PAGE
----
"I'm not myself."
This is the reason clients most often give me for coming to see me. They have been waking up, wandering through their days with a vague sense of unease, some inherent knowing, that things are not the same as they were before.
"Not myself" looks different for everyone. For some people, it's feeling like they need to withdraw from the world. They don't want to talk or be seen by others. They want to be left alone. For others, it means they are raw with emotions like anger or anxiety, constantly trying to get out of their own skin even as they feel trapped by it.
Many times, "not myself" happens just when they think everything is as it should be. They may have achieved something important or been blessed with good things. Yet, they are not happy. They are not settled.
Human beings are so complicated when it comes to feelings of happiness, contentment and safety. We are further complicated in our understanding of what it means to "be myself". We are perhaps most complicated in this way because our "selves" that we are busy being are constantly in a state of flux, depending on what is happening around us and the meanings (both conscious and unconscious) that we make of that.
It's in these very complex places, that psychotherapy can be very helpful.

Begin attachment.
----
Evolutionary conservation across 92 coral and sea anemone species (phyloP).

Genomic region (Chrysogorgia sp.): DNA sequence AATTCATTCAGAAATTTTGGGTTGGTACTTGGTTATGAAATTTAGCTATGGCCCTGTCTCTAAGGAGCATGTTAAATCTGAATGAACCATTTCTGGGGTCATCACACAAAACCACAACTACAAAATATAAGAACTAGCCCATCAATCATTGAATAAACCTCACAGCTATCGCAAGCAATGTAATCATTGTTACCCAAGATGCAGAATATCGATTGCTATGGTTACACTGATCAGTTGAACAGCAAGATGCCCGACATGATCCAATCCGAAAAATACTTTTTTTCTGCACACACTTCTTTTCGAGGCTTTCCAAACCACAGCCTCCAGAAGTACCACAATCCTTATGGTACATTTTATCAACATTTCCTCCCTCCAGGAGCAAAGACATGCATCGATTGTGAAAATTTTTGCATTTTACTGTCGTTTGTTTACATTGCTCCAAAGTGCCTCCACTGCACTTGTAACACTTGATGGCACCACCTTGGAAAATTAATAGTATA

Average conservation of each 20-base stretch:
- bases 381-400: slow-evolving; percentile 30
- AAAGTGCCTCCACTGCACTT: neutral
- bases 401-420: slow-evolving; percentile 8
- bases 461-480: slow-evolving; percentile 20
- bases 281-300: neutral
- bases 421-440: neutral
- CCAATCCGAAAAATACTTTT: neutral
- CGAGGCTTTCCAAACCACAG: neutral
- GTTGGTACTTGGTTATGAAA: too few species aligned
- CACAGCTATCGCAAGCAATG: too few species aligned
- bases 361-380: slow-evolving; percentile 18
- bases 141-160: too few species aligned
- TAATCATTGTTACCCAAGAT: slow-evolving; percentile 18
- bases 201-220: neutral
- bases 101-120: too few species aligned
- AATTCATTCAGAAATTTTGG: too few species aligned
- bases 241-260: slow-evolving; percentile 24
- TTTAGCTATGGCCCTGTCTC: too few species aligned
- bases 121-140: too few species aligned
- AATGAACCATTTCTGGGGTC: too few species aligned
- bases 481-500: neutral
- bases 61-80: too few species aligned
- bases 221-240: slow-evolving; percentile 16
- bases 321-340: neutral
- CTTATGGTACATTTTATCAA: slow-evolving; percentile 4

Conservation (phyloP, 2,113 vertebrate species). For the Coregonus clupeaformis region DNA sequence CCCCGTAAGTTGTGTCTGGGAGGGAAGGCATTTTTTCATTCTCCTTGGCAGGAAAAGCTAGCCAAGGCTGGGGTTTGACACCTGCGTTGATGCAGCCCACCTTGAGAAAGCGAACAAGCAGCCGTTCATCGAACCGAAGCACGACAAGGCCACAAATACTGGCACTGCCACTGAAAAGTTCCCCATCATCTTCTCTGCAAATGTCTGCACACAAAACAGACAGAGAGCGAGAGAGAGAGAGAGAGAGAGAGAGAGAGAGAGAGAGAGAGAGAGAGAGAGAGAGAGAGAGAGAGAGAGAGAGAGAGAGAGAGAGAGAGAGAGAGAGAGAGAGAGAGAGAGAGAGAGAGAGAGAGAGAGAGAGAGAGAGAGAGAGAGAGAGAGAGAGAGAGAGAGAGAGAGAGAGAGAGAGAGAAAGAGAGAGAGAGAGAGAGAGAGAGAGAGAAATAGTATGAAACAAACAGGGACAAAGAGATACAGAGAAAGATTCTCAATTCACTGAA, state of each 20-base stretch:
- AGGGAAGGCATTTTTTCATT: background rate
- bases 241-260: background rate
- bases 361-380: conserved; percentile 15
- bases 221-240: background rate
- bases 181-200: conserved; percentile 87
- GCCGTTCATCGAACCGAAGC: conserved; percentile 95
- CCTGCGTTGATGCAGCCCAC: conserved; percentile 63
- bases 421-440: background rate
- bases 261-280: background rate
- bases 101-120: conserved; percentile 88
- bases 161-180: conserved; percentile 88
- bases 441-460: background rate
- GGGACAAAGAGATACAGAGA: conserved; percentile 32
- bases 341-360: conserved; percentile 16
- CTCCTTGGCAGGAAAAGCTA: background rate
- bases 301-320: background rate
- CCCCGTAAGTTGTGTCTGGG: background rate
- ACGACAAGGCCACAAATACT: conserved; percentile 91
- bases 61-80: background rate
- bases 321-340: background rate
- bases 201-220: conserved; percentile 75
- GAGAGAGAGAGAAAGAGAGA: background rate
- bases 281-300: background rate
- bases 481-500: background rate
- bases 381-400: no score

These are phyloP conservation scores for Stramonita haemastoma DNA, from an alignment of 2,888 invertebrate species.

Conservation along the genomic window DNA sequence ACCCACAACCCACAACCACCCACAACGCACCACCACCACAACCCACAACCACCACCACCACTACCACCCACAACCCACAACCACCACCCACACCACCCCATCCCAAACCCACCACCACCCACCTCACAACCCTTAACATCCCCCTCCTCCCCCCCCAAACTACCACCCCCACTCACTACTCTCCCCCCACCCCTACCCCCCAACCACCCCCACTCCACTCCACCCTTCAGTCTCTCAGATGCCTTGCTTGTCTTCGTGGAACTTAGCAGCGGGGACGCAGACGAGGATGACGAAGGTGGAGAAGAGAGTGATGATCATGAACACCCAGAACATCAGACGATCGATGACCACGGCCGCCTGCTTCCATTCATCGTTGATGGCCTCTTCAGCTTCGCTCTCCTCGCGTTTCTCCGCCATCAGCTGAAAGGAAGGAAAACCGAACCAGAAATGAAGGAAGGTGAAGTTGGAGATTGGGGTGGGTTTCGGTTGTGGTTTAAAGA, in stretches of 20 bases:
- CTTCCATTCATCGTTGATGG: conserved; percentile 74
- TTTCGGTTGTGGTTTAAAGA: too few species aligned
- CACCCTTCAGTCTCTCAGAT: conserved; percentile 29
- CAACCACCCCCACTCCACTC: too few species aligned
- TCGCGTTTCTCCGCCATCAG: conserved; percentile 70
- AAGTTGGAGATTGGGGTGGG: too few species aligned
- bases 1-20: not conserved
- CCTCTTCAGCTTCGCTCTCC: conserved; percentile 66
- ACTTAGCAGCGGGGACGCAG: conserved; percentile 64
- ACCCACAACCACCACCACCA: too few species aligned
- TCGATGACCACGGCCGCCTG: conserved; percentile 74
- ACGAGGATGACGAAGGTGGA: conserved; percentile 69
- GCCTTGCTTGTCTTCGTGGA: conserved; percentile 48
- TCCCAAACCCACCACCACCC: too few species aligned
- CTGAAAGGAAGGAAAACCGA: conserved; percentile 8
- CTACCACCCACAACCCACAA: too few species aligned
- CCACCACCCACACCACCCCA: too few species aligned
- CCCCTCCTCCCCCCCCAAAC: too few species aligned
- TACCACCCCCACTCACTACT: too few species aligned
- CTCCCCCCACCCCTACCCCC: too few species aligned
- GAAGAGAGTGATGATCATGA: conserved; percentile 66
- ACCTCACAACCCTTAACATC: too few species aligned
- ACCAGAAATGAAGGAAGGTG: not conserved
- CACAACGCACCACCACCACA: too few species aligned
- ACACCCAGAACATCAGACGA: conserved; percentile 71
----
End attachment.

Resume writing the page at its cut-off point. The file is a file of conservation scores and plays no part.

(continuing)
For instance, new parents often feel overwhelmed with the responsibility of the new life they are now responsible for. It brings stress, financial burdens and time burdens. It's also something they have longed for and perhaps worked very hard for. But in addition to these obvious things, parenthood can generate so many other shifts that end up creating a sense of being off balance, of "not myself".
Depending on their own experience of being parented, some people feel their childhood hurts and disappointments looming in ways they never expected. Some people respond to the sudden restriction in freedom in unanticipated ways. Some people feel they are loved less by a partner as attention turns elsewhere. In that new relational environment, with all that new information, the sense of self feels altered, and it is.
When we don't have the understanding of what is happening or when we lack the capacities to adapt smoothly, our function declines and our stability decreases. We start to use our most basic coping and our basic coping is not always nice to be around. We are not ourselves.
Psychotherapy can help you see how your patterns have shifted and how your environment has impacted your sense of who you are. Usually, the path back is not to "get back to your old self" but rather to help you adapt and grow into this new place. If you are "not yourself" who are you now? Is it okay to be this version of you and how can you be more resilliant within it? If there is pain here, what is it about? If there is change necessary, how do you effect it?
Within the frame of psychotherapy, we can see these things much more clearly together.
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